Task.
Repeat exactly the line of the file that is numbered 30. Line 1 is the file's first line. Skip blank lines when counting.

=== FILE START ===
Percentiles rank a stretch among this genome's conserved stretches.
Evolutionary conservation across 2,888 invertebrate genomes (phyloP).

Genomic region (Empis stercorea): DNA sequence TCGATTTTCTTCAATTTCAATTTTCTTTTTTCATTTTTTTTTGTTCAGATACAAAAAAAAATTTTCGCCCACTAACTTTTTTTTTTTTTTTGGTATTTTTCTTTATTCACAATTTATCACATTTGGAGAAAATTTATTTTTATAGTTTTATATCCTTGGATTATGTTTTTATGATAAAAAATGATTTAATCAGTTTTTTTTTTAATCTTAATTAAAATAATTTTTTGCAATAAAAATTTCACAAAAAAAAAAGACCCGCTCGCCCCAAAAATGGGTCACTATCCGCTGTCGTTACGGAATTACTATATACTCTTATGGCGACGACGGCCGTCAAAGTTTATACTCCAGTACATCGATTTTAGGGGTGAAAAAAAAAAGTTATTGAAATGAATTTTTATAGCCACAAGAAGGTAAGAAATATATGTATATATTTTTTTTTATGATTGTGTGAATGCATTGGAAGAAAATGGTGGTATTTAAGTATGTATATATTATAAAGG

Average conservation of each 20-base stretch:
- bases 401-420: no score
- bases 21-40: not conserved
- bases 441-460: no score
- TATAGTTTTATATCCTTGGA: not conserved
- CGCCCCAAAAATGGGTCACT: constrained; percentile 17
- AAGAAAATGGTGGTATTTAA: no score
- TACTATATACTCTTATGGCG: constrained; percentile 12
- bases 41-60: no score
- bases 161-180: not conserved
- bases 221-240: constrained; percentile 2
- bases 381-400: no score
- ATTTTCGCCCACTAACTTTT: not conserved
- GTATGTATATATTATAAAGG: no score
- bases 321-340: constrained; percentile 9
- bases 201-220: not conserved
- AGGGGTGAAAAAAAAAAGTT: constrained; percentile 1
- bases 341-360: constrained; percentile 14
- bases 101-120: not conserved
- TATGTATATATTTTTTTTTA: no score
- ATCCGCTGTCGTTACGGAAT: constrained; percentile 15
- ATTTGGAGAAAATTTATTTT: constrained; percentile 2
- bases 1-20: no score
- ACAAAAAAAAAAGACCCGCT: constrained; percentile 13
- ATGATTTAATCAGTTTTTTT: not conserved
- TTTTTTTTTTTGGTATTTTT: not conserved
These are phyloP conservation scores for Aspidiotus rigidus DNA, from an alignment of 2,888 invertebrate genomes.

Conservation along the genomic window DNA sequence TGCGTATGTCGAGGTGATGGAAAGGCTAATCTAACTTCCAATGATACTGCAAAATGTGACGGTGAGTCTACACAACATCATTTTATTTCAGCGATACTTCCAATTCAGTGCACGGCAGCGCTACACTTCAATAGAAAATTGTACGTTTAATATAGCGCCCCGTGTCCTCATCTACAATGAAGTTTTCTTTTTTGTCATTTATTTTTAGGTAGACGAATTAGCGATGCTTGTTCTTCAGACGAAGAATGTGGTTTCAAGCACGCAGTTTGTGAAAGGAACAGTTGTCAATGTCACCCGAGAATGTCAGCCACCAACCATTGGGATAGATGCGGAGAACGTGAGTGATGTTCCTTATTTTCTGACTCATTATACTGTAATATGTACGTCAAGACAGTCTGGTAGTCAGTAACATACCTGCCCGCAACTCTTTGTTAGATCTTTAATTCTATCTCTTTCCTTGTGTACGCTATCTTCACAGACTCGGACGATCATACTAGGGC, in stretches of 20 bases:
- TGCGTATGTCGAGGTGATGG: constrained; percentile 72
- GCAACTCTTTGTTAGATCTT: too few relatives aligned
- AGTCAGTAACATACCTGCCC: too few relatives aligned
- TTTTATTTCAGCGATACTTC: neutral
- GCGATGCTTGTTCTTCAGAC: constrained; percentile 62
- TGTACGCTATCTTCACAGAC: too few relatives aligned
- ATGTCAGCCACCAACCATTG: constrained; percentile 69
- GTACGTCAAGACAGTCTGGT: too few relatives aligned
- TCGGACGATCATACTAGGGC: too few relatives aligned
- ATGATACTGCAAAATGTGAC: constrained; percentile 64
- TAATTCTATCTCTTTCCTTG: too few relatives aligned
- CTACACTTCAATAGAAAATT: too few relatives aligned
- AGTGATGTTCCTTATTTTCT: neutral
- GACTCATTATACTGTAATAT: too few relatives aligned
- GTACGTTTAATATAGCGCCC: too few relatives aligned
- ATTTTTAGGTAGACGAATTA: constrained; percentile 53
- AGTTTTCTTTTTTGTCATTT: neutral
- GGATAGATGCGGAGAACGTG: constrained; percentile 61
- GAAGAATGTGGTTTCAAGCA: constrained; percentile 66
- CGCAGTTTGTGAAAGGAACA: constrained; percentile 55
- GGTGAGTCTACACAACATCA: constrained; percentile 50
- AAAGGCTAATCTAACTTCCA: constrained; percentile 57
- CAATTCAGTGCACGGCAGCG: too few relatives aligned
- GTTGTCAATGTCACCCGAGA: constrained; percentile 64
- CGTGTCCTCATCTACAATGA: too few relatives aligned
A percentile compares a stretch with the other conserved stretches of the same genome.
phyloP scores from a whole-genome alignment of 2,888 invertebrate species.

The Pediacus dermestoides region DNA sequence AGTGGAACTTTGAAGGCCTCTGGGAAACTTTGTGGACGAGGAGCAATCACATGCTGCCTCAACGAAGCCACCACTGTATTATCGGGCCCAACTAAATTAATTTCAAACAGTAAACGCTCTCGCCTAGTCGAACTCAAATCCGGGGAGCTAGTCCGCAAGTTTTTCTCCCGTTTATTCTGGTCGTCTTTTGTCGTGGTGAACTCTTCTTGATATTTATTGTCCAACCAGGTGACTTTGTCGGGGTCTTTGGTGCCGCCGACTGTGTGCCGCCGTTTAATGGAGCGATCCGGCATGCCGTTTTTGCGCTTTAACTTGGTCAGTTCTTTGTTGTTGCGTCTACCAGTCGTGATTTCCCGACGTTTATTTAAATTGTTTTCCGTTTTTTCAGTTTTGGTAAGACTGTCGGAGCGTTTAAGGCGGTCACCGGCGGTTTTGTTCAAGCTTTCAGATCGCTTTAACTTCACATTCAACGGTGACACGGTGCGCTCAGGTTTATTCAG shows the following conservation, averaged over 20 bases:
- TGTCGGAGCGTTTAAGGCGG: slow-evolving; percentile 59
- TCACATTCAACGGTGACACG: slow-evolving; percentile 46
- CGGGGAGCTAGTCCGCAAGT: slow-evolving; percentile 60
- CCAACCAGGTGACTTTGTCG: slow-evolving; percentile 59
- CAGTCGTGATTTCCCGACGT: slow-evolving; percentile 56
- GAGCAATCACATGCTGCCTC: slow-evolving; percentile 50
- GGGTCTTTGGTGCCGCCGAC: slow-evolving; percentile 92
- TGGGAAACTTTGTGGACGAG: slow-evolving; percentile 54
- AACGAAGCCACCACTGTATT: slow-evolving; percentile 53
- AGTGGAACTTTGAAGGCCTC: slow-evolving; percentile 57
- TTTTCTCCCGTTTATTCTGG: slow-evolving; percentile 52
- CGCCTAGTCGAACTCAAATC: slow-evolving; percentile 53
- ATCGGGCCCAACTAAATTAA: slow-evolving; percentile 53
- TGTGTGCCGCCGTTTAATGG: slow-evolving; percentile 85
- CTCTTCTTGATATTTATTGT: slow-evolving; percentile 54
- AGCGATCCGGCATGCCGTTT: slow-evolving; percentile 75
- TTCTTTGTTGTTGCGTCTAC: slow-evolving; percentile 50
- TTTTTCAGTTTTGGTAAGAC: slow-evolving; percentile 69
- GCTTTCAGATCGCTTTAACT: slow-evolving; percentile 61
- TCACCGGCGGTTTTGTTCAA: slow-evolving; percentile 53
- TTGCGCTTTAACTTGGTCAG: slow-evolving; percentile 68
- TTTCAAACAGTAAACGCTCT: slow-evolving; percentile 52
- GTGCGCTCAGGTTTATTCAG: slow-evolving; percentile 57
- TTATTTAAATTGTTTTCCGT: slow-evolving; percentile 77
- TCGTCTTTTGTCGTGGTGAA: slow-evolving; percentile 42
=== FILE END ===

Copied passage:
These are phyloP conservation scores for Aspidiotus rigidus DNA, from an alignment of 2,888 invertebrate genomes.